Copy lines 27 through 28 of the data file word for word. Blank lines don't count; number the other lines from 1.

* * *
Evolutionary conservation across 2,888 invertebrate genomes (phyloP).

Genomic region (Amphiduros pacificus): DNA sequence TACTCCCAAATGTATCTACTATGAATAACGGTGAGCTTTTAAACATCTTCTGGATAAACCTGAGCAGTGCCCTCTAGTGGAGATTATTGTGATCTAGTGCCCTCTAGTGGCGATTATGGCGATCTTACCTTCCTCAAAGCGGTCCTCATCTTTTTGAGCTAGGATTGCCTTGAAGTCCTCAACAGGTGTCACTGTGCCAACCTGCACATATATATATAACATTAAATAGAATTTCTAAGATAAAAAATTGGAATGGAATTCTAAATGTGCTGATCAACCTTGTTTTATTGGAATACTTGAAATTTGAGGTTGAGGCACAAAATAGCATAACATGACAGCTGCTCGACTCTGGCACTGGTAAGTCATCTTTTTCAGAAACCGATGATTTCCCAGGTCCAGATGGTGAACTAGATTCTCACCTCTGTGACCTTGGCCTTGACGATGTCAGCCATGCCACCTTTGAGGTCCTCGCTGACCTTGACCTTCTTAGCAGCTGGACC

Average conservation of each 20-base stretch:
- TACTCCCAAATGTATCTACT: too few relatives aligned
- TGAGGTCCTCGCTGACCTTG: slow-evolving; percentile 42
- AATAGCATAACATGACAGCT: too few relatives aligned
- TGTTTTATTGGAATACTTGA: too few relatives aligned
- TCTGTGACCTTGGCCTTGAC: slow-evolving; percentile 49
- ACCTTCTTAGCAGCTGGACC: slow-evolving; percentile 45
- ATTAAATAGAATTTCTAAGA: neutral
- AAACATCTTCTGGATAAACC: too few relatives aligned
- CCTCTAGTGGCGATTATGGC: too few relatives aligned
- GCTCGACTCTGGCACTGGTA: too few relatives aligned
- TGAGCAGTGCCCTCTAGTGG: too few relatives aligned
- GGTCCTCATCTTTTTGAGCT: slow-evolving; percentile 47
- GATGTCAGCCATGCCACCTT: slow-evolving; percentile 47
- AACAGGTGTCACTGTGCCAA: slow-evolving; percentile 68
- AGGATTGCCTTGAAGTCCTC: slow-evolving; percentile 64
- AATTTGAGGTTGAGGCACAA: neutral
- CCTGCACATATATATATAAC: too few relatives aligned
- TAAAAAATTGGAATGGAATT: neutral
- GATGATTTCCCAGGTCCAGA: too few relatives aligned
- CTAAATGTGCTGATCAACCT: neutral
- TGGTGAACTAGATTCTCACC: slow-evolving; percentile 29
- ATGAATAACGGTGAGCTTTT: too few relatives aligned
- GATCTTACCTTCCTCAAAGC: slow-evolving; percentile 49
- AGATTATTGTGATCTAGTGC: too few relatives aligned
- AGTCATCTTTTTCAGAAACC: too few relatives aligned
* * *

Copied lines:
- AGATTATTGTGATCTAGTGC: too few relatives aligned
- AGTCATCTTTTTCAGAAACC: too few relatives aligned